A caregiver or carer is someone who provides assistance to another person who cannot live fully independently due to physical, psychological, or mental disability. Caregivers may have duties which are fairly light, such as stopping by someone's house every few days to tidy up, or the duties may be more involved, such as living with someone to provide constant assistance with a variety of tasks. Both volunteer and paid caregivers work all over the world.
Caregivers usually aim to provide as much support as possible, while helping someone retain independence, and in some cases, a caregiver may provide training which is designed to promote independence for the patient. Having a caregiver available can mean that someone does not need to be institutionalized, supporting independence for people who would prefer to remain at home. Using a caregiver can be financially efficient, as institutionalization can be extremely expensive, in addition to emotionally distressing.
In some cases, a caregiver has specialized training in medical care, so that he or she can give shots, change bandages, and perform other medical tasks. Other caregivers provide support which does not require special training, such as errand running, cleaning, assistance with paying bills, and so forth. In the case of paid caregivers, payment may be provided by the patient directly, or by a government agency or insurance company.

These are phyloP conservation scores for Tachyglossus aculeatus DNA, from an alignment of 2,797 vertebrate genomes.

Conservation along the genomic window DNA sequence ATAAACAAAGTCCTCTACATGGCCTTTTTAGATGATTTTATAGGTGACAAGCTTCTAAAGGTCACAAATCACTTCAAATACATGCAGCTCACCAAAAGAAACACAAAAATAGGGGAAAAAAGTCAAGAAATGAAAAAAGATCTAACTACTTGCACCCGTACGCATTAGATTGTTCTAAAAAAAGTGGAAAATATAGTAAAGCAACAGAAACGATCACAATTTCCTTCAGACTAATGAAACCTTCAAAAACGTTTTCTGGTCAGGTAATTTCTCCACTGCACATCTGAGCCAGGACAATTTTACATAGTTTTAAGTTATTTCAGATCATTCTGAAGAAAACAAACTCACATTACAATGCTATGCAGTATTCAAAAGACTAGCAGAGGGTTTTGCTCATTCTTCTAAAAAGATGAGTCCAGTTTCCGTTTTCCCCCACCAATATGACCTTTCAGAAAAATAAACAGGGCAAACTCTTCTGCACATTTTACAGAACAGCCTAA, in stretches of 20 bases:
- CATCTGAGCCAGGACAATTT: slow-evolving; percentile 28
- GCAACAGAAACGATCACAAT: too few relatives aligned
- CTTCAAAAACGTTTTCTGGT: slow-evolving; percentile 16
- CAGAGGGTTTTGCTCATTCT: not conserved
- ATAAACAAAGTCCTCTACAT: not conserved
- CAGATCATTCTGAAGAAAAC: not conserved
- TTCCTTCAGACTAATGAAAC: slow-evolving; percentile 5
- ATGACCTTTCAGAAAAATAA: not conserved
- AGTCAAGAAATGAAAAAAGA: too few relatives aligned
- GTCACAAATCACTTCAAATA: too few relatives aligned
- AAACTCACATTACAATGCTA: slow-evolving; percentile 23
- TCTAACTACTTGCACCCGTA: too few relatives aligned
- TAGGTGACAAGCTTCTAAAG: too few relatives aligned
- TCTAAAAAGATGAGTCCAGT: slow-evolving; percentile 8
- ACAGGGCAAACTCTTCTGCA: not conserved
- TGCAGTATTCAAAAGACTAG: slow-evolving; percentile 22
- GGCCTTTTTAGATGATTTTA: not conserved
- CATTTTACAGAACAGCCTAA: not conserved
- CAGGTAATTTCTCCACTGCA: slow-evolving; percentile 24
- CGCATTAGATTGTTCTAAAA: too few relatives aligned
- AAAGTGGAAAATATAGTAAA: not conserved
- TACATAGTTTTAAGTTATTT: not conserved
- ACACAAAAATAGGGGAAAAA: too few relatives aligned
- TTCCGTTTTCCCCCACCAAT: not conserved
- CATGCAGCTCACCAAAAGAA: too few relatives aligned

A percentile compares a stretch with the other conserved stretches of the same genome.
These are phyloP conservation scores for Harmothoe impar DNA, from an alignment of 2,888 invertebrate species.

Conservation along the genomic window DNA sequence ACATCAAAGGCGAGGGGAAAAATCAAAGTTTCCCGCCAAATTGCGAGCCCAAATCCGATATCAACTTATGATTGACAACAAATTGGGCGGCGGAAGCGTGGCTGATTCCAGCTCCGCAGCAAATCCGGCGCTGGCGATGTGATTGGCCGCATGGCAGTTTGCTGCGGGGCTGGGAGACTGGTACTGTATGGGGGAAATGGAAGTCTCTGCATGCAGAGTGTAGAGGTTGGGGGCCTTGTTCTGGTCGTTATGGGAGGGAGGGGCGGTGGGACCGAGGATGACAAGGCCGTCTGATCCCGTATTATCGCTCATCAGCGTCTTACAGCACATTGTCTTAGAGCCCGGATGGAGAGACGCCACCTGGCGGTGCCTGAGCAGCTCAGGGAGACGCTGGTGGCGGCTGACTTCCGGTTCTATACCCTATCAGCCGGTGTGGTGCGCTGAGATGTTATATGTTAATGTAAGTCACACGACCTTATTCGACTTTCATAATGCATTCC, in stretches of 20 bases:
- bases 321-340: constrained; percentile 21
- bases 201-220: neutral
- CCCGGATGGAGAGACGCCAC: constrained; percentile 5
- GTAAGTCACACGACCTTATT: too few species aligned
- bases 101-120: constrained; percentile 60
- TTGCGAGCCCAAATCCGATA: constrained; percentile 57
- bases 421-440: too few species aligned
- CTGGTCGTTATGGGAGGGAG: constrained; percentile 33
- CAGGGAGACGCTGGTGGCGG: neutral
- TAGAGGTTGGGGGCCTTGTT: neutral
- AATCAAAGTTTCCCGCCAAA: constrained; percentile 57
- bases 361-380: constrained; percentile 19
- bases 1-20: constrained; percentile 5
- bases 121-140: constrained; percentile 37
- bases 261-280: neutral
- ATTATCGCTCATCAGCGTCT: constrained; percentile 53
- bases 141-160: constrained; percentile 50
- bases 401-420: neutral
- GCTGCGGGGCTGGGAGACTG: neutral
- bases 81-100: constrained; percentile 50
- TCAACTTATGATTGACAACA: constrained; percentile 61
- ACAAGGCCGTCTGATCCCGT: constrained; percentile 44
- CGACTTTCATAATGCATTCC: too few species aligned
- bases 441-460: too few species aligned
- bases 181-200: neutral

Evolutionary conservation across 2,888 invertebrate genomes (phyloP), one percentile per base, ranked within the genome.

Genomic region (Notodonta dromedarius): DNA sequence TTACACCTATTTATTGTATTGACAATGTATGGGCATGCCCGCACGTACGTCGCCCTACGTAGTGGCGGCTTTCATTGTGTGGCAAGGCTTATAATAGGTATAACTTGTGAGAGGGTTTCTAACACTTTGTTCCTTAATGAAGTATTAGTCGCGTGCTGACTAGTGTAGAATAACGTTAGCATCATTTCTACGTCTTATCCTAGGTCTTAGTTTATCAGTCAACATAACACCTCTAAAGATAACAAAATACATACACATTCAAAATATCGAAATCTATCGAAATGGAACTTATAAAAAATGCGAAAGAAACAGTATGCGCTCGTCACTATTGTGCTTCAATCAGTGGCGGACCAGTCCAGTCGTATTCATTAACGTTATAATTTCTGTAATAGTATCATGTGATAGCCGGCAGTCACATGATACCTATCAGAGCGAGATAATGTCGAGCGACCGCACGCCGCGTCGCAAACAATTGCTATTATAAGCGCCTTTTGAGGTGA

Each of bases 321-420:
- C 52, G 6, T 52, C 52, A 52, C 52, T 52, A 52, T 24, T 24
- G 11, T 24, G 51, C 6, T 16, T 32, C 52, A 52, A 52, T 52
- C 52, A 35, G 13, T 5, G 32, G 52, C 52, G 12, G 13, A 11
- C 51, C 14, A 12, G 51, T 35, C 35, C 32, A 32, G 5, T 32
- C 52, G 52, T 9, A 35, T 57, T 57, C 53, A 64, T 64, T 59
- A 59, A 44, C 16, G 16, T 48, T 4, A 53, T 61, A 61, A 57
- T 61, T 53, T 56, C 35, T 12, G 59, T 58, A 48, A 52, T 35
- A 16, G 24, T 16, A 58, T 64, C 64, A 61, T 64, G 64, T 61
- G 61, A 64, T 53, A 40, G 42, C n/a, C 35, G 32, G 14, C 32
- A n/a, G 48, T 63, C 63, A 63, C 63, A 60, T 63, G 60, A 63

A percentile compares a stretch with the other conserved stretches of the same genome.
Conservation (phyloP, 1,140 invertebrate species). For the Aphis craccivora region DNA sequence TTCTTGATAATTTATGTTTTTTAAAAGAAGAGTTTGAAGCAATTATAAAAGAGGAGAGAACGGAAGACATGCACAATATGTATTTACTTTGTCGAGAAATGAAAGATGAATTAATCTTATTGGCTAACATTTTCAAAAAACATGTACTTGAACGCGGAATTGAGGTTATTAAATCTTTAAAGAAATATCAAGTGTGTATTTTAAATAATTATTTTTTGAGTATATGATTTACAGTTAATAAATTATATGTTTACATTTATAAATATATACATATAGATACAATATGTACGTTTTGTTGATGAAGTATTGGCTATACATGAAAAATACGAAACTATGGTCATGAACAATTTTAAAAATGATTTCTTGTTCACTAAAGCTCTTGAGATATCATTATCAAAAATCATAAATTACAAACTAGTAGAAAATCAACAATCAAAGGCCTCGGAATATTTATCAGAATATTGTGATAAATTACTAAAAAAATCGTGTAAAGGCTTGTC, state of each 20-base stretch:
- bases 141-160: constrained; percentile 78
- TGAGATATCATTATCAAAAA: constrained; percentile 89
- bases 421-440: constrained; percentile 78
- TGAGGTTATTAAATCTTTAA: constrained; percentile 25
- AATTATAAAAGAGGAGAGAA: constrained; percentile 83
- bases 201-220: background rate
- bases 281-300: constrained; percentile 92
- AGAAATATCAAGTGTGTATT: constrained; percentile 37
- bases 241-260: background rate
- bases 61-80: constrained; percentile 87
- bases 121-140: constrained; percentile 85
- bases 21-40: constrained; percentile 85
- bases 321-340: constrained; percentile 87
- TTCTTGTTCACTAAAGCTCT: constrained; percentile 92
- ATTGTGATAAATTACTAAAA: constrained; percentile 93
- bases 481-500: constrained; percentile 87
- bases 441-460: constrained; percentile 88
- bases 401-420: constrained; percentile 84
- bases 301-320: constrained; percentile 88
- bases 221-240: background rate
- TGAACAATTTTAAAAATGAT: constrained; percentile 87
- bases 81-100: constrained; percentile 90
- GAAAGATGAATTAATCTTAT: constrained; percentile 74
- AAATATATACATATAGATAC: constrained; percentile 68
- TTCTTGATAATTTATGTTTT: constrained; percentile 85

Many caregivers are family members, and they are often unpaid. This has been a source of friction in some nations, as many family caregivers argue that they should receive payments if they are caring for family members who require so much care that the caregiver cannot work at an ordinary job. Family caregivers can also experience considerable stress and strain because they are emotionally attached to the family members they care for, and they may create a rotating system which allows people to share responsibilities and rely upon assistance from friends as well.
Professional caregivers are usually used when a patient needs care which family members cannot provide, or when family members are not capable of providing care because they need to work. A paid caregiver may be a nurse, or someone with more limited medical training, and he or she can live in with a patient, or perform regular visits, depending on the needs of the patient. Families who rely on insurance or government assistance usually cannot get a paid caregiver unless a doctor indicates that it is medically necessary, or if family members can prove that providing care is posing an undue hardship.